NFL Concussion awards surpass $274 million mark

By Jeff Nixon
Feb. 06, 2018

When the NFL Concussion Settlement was initially proposed, there were some former players that said we would get absolutely nothing from the Settlement. Obviously, they were wrong.

The most recent report from the NFL Concussion website shows that in the 8+ months since claims have been processed, $274,016,033 has been approved. That’s an average of more than $30 million a month.

In his recent court filing on attorney fees, Jason Luckasevic, an attorney for hundreds of former players, estimated that the overall cost to the NFL could eventually reach as high as 1.366 billion.

Even though the vast majority of former players are not currently experiencing cognitive impairments, it is still important to get assessed so that you can compare the results with assessments done in the future.

A study by the National Institute for Occupational Safety and Health, showed that professional football players are much more likely to die from Alzheimer’s disease, ALS (Lou Gehrig’s disease), and other conditions caused by brain cell damage. This is why it is so important for all former players to get a baseline assessment.

To date, former players have attended more than 3,000 BAP appointments. The BAP results can, in some cases, show impairments that qualify for an award. If you are tested and receive a diagnosis of level 1.5 or 2 cognitive impairment, you may be entitled to an award.

In fact, the majority of claims that have been filed, have been under those two qualifying diagnoses. 610 Claims have been filed for level 1.5 cognitive impairment and 459 have been filed for level 2 cognitive impairment.

Based on the current report, the Claims Administrator has 605 claims labeled “Request for Additional Documents” that are still outstanding.

The report shows that out of the claims that have been submitted, 1,429 were submitted by claimants that retained lawyers and 626 were submitted by claimants representing themselves.

It’s easy to see why a player with cognitive impairments would have some issues submitting a complete and accurate claim by themselves. Even the lawyers have complained about the complexity of the claims process.

Former players may want to consider retaining a lawyer or someone that can assist them with the claims process. My recommendation: Don’t pay them a percentage of your award. Pay them a flat fee and maybe a small bonus if they are successful in helping you get an award. I know that a lot of wives are helping their husbands through this process, but even they may need some help.

Some people are blaming the NFL for the delays in getting awards to players. They say the fraud prevention language that was added to the settlement [when it became uncapped] gave the NFL infinite ability to delay and appeal claims.

That’s not altogether true.

To date the NFL has filed only 32 appeals on approved claims. The court has been very clear - if they see any abuse of the appeal process, they can impose sanctions on the offending party.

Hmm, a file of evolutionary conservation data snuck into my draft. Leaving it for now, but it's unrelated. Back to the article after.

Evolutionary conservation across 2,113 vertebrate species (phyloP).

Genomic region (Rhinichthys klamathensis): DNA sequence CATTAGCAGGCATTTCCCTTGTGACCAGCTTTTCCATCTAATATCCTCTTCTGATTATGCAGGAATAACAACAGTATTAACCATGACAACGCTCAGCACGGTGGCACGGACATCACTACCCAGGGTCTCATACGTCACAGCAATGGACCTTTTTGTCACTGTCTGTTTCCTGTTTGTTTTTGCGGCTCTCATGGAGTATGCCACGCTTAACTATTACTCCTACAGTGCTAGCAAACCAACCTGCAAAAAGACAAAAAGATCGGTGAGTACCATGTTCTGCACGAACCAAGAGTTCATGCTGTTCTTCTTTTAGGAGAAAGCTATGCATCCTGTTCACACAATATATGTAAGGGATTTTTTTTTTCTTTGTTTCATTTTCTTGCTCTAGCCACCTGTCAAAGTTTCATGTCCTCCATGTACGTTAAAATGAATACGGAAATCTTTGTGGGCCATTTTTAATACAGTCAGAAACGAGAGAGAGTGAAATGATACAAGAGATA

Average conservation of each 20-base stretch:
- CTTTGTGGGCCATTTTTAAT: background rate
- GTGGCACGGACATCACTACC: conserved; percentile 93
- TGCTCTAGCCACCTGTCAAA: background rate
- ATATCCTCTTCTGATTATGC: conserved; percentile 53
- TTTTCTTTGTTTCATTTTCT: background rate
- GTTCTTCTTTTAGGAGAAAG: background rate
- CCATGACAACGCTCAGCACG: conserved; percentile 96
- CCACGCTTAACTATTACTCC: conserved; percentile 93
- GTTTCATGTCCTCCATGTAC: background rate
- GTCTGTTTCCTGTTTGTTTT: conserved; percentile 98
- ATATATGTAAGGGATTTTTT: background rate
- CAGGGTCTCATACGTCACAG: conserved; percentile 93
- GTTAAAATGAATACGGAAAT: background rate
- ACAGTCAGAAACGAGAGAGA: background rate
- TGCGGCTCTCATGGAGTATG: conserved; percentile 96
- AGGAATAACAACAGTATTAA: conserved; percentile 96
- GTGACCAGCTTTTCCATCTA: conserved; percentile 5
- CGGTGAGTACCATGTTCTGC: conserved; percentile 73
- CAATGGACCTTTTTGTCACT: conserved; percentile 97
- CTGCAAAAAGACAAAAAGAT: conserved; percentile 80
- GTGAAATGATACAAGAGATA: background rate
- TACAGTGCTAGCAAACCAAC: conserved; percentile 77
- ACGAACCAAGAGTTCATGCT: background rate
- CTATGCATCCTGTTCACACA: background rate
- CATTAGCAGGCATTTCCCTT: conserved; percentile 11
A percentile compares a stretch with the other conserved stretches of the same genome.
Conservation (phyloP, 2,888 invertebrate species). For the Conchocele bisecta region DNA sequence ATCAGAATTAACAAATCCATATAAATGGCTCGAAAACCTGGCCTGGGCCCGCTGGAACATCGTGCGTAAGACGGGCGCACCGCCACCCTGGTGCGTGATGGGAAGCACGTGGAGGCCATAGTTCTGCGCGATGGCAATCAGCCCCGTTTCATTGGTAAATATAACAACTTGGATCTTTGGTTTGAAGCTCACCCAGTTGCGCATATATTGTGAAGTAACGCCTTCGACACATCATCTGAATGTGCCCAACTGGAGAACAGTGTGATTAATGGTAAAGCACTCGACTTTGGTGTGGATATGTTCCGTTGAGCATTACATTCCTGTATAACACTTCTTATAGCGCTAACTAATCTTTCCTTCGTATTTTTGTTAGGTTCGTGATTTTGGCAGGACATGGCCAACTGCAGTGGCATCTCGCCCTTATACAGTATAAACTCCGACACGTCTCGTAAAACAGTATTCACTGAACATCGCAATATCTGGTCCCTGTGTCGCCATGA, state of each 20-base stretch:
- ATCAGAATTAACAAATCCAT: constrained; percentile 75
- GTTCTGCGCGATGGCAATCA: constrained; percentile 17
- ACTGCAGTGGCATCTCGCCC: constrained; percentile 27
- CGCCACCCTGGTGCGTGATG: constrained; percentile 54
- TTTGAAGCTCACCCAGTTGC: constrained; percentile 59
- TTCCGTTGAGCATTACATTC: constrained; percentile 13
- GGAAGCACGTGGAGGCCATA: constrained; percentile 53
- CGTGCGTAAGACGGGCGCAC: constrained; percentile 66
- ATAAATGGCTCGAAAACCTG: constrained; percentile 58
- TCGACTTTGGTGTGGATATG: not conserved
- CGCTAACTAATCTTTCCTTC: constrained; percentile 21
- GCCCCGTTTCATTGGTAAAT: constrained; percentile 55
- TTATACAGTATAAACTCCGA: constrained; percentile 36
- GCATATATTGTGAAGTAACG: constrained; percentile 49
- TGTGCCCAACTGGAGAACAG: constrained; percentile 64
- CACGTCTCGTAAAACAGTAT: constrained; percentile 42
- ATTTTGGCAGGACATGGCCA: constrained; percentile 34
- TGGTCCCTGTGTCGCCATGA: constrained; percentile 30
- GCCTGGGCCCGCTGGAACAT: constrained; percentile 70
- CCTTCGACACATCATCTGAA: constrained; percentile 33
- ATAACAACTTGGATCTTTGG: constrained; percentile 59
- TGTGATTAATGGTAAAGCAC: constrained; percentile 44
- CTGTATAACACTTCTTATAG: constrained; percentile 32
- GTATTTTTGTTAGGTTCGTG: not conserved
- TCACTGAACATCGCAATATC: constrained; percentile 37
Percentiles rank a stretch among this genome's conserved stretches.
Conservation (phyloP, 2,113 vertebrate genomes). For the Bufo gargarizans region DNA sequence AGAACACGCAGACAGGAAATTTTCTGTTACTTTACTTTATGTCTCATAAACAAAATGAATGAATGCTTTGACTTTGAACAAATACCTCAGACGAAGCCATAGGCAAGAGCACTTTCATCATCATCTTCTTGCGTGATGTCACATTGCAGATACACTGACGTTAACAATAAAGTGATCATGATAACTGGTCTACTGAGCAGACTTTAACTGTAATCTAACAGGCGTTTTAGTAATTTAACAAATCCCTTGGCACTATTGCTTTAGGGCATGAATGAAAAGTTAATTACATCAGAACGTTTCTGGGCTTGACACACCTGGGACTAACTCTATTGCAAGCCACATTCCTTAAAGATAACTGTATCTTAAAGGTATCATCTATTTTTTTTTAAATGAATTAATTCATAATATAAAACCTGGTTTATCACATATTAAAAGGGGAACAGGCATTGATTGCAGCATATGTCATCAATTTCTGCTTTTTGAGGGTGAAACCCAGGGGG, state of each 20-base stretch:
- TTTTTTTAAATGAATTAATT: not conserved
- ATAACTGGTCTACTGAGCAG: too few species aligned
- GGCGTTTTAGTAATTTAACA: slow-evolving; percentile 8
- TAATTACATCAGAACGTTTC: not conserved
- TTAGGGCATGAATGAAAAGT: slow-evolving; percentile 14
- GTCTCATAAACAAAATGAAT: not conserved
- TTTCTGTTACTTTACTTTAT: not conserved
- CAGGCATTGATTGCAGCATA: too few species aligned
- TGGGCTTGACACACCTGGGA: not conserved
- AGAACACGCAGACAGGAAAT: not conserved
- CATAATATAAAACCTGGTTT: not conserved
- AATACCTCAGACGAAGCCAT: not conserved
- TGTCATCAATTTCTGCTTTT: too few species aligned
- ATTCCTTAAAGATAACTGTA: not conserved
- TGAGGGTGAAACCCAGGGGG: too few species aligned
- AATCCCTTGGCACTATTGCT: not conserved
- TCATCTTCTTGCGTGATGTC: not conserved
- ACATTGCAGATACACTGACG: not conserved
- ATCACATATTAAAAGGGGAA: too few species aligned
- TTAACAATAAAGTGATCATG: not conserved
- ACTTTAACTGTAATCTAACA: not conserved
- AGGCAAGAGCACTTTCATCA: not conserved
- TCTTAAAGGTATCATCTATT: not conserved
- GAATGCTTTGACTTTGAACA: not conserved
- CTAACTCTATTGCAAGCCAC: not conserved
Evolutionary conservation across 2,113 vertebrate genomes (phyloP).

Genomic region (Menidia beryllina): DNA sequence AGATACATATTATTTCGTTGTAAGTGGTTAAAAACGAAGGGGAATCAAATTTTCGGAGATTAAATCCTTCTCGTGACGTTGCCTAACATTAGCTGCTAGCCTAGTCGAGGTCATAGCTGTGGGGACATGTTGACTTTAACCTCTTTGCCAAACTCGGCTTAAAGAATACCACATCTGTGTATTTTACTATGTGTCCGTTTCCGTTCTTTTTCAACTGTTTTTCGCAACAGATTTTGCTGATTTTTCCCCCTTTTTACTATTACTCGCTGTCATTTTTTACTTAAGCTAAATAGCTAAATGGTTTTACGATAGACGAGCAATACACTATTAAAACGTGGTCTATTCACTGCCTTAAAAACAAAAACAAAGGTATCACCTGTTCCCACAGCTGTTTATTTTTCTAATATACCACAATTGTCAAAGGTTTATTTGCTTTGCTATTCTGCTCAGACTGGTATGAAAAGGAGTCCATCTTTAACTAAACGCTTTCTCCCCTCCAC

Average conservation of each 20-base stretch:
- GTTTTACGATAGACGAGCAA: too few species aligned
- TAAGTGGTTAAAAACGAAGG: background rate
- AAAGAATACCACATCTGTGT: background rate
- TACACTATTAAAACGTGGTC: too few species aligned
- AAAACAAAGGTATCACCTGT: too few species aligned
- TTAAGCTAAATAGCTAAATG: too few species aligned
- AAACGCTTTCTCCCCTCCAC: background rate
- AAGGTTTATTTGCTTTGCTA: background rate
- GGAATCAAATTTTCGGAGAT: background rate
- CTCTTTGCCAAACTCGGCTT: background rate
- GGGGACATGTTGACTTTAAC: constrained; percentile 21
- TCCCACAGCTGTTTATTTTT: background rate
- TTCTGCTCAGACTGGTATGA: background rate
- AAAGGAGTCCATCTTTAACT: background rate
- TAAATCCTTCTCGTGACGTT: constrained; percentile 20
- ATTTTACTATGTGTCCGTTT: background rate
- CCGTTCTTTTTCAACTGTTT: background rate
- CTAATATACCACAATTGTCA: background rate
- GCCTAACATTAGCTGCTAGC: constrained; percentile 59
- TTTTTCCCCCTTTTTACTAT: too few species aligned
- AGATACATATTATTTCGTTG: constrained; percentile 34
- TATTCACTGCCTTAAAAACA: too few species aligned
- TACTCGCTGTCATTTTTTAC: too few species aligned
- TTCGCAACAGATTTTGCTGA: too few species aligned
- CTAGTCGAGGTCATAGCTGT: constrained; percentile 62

Fraud prevention is something all former players should welcome. I don’t want to see anyone getting an award they don’t deserve – and you shouldn’t either.

On December 5, 2017, the Special Masters for the NFL Concussion Settlement filed the following document with the Court: Findings and Remedies of the Special Master Pursuant to Section 10.3(i) regarding 153 Monetary Award claims

According to the filing, the Claims Administrator, with the help of an Appeals Advisory Consultant, investigated 153 Monetary Award Claims supported by neuropsychological testing performed by Dr. Serina Hoover and found that there had been a misrepresentation, omission, or concealment of material facts.

After their review, the Claims Administrator turned the information over to the Special Masters for their “findings and remedies” which are detailed in the court document.

I’m not going to cover all the problems they found during the investigation. You can read that for yourself. Needless to say, Dr. Hoover will no longer be involved in the Baseline Assessment Program.

Early on, there was a lot of confusion on what was actually needed to file an acceptable claim, so Judge Brody issued a notice to try and make the process transparent and easier to understand. I wrote about that here and here.

Speeding up the monetary awards process is what all former players want, but that won’t be easy if the people reviewing the claims have to continue dealing with fraudulent and deficient claims.

With that said, I still have some concerns with the claims process. As of the most recent report, only 24 claims for Level 1.5 and Level 2 cognitive impairment have been reviewed and approved for an award.

Deficiency notices and fraud prevention measures can’t account for all the delays in processing those claims.

It appears as though the Claims Administrative staff may be overwhelmed by the large number of claims that have been submitted over a relatively short period of time. That’s no excuse. If they need to hire more people to assist with claims processing, then, as the folks at Nike would say….

Just do it!